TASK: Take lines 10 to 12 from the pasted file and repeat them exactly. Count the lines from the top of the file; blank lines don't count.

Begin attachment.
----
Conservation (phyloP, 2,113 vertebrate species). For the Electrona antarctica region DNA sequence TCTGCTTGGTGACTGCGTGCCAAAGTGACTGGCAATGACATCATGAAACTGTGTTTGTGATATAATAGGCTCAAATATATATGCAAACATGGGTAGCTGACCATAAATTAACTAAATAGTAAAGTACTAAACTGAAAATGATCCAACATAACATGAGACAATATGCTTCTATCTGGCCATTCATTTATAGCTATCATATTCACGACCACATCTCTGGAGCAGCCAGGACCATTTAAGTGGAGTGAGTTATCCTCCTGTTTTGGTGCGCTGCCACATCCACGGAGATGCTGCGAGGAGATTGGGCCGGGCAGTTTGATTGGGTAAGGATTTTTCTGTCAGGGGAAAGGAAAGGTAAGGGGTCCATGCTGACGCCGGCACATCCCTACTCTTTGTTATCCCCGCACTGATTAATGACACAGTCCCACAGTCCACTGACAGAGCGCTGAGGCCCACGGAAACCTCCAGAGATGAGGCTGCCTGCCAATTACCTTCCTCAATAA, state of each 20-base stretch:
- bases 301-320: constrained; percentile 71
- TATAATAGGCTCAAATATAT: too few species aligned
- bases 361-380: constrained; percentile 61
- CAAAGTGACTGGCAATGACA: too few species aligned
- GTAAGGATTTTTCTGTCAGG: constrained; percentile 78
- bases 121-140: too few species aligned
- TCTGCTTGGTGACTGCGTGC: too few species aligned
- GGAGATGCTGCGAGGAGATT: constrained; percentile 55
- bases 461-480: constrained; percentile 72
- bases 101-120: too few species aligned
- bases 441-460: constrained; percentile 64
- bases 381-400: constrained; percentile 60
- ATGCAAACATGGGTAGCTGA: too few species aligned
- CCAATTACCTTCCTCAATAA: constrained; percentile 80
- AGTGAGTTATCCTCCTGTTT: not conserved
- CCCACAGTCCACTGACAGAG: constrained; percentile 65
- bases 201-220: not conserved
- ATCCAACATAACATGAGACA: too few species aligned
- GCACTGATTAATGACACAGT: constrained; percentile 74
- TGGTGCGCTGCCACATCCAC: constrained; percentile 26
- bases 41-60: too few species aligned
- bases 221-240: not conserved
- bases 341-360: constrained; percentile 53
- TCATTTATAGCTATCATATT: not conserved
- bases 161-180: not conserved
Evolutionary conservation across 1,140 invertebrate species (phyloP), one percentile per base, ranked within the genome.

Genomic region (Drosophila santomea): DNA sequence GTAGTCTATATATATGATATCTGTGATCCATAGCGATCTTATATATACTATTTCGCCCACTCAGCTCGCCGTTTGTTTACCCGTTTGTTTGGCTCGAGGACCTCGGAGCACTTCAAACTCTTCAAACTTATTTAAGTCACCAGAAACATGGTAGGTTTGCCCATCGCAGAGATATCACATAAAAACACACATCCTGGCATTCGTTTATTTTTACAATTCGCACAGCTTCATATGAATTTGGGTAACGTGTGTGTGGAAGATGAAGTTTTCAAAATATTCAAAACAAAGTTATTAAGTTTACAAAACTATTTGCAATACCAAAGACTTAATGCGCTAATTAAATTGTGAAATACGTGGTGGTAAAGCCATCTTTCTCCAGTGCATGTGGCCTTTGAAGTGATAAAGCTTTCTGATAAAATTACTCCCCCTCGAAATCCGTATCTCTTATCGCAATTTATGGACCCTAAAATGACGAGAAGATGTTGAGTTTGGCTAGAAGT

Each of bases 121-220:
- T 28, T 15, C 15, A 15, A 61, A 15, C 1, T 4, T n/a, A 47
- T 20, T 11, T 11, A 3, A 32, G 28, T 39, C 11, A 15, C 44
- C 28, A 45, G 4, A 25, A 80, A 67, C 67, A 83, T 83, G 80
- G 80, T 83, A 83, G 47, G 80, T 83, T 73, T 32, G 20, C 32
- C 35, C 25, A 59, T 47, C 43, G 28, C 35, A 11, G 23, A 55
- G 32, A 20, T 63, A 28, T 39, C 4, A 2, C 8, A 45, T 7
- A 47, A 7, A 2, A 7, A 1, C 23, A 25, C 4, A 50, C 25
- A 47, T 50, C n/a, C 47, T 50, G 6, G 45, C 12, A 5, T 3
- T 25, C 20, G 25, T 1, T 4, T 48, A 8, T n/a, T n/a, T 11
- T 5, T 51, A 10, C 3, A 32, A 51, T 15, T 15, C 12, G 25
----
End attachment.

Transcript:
- bases 461-480: constrained; percentile 72
- bases 101-120: too few species aligned
- bases 441-460: constrained; percentile 64